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December 21, 2014

Mattias Geniar

Explicitly Approving (Whitelisting) Cookies in Varnish With Libvmod-Cookie

In all my previous Varnish 3.x configs, I've always used blacklisting as the way of handling Cookies. You explicitly tell which cookies you want to remove in vcl_recv, all others remain. But just as security measures, whitelisting is always better than blacklisting.

Even if you fully manage your site and all code, you may not have full control over 3rd party (client-side) advertisers that use tracking cookies. And those cookies may, even if you don't approve of the method, be placed under your domain. So the next request to your site suddenly includes (random) tracking cookies, unique for each visitor, and it destroys the caching in vcl_hash.

Please note this guide is focused on Varnish 3.x. Varnish 4.x will have the Cookie VMOD available by default, no custom compiles required!

Blacklisting / Removing cookies in Varnish

This is the common method of removing cookies in vcl_recv.

set req.http.Cookie = regsuball(req.http.Cookie, "has_js=[^;]+(; )?", "");

And you would repeat that line 1, 10 or 100 times, depending on what cookies you want to remove.

Implementing a whitelist of allowed cookies

In order to use a whitelisting approach, you can use the libvmod-cookie VMOD for Varnish 3.x. It allows more fine-grained control over what cookies are preserved and which ones get removed.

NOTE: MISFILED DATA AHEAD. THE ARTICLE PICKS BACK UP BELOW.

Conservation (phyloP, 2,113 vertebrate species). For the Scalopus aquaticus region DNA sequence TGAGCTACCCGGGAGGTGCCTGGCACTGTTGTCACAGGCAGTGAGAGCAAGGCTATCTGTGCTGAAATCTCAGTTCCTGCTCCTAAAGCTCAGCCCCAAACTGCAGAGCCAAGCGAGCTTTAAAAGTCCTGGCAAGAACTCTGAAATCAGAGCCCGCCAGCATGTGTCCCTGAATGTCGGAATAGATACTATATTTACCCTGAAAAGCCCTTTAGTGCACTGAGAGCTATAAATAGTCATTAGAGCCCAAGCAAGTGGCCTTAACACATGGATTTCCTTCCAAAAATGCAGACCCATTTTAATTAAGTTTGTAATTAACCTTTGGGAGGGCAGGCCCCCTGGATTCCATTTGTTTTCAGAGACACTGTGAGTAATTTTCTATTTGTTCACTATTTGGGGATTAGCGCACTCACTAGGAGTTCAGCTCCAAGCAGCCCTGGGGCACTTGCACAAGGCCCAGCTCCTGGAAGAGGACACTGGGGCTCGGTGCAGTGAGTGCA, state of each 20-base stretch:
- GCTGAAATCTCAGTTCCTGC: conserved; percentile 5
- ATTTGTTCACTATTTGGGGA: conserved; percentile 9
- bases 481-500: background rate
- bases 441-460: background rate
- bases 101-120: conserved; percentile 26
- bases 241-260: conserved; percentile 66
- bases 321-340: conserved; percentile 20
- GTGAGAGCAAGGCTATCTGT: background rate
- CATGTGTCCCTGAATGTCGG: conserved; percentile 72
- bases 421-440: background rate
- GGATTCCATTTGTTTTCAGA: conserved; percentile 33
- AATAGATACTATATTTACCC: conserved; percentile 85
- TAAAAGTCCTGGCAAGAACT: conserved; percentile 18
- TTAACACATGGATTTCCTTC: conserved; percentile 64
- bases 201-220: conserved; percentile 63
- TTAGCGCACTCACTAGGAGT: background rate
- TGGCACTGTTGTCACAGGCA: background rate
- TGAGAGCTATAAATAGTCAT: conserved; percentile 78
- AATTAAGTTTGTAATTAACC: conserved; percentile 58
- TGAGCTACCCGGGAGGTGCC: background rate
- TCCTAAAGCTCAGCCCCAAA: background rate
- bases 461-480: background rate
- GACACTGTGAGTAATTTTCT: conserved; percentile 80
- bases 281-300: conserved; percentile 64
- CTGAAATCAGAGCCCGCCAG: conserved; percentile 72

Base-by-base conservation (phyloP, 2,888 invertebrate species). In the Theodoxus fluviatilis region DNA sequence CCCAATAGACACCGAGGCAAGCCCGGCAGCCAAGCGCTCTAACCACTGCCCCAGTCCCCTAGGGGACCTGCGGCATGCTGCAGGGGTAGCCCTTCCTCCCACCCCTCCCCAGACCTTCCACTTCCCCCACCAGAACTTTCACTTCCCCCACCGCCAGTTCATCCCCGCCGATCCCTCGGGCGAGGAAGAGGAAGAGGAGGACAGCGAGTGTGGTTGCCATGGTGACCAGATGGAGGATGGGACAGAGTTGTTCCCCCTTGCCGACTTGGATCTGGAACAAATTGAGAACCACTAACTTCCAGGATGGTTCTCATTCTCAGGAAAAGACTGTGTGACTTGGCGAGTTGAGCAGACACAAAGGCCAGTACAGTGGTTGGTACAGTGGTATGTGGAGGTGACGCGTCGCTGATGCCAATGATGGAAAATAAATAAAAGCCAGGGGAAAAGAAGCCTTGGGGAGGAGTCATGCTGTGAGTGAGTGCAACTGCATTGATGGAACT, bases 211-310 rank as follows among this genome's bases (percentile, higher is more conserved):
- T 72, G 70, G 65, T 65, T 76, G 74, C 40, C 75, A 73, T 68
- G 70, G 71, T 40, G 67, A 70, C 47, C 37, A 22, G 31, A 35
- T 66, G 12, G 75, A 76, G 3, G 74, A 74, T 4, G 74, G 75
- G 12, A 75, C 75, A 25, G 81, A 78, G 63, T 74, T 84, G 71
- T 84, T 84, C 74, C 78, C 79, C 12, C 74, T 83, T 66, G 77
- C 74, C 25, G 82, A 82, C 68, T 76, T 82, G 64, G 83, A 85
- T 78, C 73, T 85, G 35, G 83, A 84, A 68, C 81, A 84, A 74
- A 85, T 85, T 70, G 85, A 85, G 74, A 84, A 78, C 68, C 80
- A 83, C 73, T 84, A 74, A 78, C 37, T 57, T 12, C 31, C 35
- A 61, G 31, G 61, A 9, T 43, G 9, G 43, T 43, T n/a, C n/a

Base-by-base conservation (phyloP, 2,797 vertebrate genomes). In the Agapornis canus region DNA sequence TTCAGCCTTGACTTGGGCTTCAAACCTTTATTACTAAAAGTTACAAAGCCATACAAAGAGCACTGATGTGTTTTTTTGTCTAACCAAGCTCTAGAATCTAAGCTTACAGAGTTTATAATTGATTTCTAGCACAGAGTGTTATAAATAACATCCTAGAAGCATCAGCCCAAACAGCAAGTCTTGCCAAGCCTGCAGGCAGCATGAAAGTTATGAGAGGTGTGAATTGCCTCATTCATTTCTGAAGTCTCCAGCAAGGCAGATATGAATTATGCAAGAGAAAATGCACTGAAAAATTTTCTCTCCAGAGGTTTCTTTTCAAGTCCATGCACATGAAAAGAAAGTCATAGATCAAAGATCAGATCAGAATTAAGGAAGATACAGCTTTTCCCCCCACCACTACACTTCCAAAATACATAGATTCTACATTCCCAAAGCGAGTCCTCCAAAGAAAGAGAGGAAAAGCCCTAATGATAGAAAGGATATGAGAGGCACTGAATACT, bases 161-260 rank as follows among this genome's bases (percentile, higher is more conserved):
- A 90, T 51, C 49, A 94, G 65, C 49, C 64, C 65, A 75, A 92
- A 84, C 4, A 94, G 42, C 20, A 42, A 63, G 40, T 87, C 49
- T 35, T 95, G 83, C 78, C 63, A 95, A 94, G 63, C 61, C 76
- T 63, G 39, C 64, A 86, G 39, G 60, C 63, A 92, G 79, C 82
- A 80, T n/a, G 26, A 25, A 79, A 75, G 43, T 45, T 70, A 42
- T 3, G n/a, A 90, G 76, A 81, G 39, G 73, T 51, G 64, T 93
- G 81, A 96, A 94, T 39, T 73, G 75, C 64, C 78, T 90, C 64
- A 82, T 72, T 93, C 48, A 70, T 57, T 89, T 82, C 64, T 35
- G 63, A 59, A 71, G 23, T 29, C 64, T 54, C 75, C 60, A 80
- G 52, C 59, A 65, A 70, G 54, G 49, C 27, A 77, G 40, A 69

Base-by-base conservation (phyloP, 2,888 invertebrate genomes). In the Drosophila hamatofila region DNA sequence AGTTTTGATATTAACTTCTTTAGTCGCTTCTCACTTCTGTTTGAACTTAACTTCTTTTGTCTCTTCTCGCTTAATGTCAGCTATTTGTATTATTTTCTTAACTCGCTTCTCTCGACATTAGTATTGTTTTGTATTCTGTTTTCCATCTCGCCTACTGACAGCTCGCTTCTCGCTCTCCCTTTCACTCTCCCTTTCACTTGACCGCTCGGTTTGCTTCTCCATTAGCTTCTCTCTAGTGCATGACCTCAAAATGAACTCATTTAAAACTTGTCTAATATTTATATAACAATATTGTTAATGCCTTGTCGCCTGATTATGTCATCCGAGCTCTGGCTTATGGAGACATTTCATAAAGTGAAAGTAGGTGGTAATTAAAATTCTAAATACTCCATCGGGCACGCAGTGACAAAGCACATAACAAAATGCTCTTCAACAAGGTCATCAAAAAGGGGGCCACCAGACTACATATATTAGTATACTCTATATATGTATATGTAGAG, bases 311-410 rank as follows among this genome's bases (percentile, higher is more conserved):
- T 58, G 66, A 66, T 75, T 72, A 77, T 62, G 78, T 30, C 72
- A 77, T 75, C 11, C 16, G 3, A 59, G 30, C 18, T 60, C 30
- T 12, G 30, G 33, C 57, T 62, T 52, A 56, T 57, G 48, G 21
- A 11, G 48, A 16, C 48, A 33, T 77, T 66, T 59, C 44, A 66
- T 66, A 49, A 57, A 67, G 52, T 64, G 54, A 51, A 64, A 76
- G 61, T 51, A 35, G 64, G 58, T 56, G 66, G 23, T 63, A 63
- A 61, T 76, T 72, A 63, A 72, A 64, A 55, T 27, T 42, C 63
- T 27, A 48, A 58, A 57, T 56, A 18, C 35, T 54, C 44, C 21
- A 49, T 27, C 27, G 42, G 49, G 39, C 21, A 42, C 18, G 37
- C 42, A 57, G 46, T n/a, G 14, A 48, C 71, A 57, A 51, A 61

In order to use the VMOD, you need to compile it from source. And to compile the VMOD from source, you also need the Varnish source files somewhere on your system. You can still keep the RPM packages from Varnish installed, but the source is needed to compile the VMOD against it.

Preparing the Varnish source

In this guide, I'll use Varnish 3.0.6 as the base-version to compile against. Download the source and run make to build the binary files, but no not make install as you want to keep the packages from the upstream Varnish repo intact.

$ cd /usr/local/src
$ wget ""
$ tar xzvf varnish-3.0.6.tar.gz
$ cd varnish-3.0.6
$ ./configure
$ make

Now you have the Varnish source and a built binary available in /usr/local/src/varnish-3.0.6. We'll use this to compile the VMOD against.

Download and install the libvmod-cookie varnish module

Next, download and compile the libvmod-cookie module.

$ cd /usr/local/src
$ wget ""
$ tar xzvf 3.0
$ cd lkarsten-libvmod-cookie-fe38614
$ ./configure VARNISHSRC=/usr/local/src/varnish-3.0.6 VMODDIR=/usr/lib64/varnish/vmods/
$ make && make install

The result is a vmod module installed in /usr/lib64/varnish/vmods/.